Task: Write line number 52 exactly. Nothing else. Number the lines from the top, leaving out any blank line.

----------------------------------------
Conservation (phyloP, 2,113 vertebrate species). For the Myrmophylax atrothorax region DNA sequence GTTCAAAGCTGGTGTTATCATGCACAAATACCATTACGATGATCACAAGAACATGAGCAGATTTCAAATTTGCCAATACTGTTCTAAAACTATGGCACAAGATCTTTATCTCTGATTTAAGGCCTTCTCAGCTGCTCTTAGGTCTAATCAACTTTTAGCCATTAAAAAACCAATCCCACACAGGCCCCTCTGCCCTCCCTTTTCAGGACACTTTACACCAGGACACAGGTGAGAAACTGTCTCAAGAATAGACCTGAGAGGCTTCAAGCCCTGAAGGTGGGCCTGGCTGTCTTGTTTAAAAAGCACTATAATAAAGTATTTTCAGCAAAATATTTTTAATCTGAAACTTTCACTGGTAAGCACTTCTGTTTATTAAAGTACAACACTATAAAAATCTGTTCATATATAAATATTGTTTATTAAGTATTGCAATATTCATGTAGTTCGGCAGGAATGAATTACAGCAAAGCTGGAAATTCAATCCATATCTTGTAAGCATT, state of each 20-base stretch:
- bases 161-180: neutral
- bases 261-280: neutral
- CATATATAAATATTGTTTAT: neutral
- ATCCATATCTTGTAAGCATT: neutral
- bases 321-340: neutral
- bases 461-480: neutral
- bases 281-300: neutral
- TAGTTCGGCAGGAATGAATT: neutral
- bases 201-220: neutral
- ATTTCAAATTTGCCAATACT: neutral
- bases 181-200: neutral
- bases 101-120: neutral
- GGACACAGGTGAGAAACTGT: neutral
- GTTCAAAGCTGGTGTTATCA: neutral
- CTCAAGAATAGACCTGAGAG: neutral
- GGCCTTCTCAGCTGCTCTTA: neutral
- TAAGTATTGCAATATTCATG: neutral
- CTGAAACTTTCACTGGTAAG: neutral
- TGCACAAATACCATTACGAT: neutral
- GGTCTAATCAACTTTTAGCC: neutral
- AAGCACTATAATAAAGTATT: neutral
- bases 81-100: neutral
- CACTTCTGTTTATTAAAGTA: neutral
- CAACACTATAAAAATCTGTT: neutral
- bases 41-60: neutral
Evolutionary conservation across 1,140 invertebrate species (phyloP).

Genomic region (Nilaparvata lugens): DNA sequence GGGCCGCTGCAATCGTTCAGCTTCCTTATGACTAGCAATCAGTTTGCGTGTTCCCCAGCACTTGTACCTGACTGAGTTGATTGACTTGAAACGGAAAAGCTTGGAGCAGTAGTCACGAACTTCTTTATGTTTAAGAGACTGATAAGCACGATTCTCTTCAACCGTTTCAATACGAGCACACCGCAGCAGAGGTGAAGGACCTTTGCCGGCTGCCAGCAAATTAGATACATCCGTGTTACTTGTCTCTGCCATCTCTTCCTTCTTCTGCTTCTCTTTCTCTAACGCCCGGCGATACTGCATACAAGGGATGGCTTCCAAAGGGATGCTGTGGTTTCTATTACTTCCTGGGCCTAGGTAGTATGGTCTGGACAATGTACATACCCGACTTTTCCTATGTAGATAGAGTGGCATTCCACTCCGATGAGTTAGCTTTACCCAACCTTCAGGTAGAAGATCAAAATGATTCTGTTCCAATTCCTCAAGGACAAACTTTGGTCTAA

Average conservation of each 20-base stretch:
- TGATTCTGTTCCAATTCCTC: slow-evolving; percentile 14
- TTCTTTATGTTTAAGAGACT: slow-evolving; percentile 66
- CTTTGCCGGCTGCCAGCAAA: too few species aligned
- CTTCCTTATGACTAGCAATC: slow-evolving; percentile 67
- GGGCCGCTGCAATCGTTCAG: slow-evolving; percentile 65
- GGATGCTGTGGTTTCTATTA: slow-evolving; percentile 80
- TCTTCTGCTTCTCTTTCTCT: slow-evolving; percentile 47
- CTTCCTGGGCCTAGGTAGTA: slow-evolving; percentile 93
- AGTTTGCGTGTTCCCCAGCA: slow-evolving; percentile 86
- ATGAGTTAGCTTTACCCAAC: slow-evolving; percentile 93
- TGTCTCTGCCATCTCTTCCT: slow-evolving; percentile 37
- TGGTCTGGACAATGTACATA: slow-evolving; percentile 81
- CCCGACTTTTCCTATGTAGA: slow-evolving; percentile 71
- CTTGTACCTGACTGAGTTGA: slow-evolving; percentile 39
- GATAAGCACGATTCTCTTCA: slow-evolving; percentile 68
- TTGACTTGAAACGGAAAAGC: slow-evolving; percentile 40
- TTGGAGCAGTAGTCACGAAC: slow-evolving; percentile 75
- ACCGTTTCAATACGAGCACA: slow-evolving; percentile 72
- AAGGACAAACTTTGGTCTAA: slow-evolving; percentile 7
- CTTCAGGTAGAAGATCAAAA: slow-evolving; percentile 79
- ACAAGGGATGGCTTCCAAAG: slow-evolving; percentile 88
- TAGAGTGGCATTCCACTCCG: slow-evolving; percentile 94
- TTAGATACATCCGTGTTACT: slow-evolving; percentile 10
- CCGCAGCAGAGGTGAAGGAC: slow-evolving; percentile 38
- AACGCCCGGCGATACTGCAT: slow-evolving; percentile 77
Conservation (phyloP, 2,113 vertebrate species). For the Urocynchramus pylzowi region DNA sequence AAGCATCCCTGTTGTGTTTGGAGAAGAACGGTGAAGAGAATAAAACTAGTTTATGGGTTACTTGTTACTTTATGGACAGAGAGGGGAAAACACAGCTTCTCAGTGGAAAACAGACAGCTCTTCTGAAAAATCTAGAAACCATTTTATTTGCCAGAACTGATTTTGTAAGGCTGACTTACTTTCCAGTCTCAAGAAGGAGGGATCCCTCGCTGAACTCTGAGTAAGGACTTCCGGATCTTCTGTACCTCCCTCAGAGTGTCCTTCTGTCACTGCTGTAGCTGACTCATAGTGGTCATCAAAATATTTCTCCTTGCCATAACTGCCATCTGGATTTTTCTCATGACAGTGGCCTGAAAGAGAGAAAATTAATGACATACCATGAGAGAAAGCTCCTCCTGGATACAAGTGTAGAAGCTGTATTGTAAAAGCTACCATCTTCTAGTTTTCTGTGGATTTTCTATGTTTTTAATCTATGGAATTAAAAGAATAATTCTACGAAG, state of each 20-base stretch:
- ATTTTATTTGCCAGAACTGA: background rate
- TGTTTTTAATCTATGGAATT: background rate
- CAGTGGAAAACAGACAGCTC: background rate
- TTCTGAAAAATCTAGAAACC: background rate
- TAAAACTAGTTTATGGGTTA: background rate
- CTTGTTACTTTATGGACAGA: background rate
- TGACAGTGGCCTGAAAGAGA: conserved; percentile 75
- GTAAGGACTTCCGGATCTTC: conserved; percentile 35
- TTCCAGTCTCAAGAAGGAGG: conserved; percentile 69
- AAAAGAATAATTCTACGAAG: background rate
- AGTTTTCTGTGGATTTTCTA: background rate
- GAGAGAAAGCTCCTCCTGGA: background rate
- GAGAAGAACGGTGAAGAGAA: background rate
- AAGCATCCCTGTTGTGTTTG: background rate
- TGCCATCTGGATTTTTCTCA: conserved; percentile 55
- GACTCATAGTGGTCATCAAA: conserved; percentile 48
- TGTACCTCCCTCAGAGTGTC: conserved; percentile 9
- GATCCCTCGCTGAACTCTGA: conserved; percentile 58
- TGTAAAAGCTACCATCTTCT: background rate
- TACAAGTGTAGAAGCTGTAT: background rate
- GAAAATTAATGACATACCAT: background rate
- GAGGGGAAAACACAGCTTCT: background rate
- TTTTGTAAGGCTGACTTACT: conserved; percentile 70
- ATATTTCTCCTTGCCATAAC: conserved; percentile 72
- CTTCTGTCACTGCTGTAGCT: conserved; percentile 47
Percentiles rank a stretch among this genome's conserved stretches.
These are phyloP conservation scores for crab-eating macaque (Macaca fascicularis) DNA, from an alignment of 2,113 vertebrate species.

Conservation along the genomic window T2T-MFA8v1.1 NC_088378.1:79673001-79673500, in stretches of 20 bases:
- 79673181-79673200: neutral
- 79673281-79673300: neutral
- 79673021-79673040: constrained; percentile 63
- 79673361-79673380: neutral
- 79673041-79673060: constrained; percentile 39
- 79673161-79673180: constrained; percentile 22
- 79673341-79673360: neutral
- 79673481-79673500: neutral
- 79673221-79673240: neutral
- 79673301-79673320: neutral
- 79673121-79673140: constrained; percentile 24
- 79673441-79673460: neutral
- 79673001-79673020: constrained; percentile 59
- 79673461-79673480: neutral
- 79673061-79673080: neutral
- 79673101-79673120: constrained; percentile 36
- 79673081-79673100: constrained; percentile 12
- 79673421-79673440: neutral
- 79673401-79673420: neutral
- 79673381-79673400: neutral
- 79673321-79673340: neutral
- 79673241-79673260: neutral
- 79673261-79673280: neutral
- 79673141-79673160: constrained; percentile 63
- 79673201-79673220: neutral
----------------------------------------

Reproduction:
- TTAGATACATCCGTGTTACT: slow-evolving; percentile 10